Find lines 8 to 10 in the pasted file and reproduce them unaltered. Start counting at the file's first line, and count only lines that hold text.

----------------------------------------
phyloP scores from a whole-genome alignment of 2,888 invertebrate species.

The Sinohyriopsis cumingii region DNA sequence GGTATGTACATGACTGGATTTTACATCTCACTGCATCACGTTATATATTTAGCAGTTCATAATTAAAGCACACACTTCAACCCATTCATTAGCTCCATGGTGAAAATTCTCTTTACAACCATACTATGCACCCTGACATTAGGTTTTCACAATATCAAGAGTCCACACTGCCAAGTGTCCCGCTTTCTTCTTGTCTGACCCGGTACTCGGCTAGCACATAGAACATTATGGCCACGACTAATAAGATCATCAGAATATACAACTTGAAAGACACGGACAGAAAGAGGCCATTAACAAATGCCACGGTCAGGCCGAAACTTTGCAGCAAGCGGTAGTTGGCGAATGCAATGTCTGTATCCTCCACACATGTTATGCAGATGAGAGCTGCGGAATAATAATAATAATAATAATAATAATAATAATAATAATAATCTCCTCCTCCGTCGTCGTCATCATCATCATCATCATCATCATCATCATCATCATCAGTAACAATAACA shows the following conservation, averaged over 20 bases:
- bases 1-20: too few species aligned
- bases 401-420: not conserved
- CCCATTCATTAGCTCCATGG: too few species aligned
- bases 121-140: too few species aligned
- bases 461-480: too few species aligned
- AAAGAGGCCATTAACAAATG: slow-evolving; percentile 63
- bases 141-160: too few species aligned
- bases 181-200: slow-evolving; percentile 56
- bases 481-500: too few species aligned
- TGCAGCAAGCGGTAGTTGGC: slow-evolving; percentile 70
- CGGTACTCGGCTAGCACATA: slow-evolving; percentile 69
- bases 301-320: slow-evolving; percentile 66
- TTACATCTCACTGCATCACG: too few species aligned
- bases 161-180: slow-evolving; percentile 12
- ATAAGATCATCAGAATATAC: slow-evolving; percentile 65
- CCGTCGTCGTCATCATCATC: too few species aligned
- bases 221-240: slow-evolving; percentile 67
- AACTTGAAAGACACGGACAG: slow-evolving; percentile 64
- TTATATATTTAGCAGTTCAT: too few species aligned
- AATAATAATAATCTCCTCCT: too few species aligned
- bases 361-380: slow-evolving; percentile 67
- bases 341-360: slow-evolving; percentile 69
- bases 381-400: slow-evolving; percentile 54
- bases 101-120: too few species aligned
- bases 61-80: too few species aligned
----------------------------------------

- AAAGAGGCCATTAACAAATG: slow-evolving; percentile 63
- bases 141-160: too few species aligned
- bases 181-200: slow-evolving; percentile 56